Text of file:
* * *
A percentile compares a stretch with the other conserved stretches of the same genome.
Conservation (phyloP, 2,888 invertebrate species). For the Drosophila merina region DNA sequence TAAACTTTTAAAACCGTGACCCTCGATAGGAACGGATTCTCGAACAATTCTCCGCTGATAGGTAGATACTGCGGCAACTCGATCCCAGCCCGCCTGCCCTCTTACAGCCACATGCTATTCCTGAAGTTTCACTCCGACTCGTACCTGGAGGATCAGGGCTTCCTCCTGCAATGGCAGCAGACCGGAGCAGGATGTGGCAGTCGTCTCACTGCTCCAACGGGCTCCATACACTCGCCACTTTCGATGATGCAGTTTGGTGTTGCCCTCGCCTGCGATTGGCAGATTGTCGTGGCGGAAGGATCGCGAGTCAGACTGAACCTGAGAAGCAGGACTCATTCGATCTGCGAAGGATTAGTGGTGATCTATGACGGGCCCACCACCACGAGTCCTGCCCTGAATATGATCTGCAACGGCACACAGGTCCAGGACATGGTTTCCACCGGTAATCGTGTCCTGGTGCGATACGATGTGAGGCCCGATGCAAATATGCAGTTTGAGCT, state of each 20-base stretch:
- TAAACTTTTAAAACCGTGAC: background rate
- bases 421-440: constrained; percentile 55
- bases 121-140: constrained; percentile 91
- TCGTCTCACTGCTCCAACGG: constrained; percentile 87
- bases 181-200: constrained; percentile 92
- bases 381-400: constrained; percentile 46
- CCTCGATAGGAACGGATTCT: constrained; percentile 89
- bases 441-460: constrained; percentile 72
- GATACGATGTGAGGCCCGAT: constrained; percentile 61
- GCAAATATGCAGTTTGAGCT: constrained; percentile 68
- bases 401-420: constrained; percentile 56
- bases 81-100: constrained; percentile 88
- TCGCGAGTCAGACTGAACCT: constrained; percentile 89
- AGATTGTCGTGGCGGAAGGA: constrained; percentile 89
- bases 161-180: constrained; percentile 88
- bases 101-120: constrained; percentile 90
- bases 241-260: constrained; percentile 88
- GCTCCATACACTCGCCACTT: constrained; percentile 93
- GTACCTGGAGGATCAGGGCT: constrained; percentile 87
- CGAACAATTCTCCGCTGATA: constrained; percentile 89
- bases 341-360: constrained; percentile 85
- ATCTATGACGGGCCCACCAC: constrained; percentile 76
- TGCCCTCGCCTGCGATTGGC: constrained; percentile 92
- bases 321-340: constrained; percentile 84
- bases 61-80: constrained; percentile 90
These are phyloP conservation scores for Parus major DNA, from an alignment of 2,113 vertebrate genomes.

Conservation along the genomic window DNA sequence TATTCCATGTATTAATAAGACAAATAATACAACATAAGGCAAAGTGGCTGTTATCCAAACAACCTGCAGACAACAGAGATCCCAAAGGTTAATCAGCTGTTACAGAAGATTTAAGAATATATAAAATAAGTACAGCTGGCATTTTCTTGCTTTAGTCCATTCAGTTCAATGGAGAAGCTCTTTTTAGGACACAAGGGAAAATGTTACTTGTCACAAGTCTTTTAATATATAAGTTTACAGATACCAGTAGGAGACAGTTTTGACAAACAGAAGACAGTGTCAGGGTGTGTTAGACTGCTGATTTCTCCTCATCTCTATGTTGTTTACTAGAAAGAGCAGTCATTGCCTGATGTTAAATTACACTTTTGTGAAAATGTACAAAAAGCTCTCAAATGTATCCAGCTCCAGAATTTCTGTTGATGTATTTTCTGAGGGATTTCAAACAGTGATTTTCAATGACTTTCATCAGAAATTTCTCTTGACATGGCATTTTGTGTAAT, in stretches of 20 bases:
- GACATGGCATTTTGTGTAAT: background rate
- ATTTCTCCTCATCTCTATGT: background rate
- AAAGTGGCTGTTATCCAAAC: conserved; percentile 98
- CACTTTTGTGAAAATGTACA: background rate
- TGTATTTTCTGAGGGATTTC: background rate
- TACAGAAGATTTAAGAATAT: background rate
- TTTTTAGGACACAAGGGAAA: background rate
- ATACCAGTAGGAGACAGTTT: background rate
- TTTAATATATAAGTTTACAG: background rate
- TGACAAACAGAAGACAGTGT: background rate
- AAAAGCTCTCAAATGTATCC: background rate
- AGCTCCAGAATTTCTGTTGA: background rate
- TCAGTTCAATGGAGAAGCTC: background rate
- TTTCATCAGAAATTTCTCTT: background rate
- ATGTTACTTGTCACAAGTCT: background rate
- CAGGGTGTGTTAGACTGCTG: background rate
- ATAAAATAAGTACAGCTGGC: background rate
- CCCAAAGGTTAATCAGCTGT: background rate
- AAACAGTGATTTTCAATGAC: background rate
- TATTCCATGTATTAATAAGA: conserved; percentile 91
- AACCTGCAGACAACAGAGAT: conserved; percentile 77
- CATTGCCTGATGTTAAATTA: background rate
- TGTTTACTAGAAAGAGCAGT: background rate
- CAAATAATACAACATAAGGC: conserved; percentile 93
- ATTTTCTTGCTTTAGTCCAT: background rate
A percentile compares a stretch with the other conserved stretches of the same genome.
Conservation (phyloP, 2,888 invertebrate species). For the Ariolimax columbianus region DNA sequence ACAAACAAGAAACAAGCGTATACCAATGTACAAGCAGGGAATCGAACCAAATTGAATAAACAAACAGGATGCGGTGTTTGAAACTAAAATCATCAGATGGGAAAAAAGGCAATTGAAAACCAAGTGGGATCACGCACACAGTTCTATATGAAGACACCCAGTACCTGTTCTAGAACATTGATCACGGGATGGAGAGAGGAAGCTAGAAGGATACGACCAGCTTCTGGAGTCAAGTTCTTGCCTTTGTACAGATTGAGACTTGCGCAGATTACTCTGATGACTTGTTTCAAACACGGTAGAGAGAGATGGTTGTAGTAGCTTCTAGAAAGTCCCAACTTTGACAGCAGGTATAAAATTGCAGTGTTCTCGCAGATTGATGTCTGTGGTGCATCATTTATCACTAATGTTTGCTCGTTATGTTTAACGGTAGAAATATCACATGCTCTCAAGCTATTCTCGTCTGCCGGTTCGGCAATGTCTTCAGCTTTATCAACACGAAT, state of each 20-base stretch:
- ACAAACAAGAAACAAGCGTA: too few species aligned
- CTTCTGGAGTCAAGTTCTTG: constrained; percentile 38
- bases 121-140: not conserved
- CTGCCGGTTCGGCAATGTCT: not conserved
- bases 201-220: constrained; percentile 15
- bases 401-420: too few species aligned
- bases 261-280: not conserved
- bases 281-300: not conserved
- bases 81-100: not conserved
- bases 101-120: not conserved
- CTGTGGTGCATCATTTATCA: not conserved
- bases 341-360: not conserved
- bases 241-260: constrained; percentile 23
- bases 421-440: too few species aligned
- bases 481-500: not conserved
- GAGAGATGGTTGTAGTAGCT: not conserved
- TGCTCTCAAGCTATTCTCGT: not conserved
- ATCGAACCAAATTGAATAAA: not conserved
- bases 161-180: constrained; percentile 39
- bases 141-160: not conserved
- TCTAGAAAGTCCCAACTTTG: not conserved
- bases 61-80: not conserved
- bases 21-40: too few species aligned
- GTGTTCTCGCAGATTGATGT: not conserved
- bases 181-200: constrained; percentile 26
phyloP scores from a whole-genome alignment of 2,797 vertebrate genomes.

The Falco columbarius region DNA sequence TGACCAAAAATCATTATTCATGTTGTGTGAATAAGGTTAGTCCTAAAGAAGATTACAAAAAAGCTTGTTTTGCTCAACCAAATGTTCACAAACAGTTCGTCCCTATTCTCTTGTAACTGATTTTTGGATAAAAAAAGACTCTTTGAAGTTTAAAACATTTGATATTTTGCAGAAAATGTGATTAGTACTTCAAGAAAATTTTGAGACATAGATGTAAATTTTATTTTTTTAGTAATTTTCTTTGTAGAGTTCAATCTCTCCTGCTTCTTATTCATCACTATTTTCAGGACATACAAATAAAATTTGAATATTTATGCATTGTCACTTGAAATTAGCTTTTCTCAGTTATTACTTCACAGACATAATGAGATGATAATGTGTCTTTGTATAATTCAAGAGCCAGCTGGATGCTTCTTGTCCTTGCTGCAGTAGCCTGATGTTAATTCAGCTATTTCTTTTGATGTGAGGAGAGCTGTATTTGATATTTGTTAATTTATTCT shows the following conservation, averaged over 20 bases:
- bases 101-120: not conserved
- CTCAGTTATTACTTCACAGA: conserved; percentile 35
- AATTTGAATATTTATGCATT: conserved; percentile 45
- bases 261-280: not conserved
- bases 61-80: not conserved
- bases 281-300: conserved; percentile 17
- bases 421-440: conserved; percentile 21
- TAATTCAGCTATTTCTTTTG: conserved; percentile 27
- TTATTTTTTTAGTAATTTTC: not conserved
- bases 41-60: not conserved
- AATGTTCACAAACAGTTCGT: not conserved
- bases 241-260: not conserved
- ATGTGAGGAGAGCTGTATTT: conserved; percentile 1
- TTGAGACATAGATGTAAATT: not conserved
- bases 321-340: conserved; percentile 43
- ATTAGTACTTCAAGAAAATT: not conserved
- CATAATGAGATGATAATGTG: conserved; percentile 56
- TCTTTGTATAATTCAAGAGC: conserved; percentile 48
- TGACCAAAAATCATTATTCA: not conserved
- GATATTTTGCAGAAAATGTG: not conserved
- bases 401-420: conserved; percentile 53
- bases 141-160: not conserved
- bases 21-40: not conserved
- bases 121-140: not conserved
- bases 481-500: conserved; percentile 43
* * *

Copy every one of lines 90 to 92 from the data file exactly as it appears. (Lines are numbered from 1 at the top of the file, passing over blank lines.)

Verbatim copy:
- bases 421-440: conserved; percentile 21
- TAATTCAGCTATTTCTTTTG: conserved; percentile 27
- TTATTTTTTTAGTAATTTTC: not conserved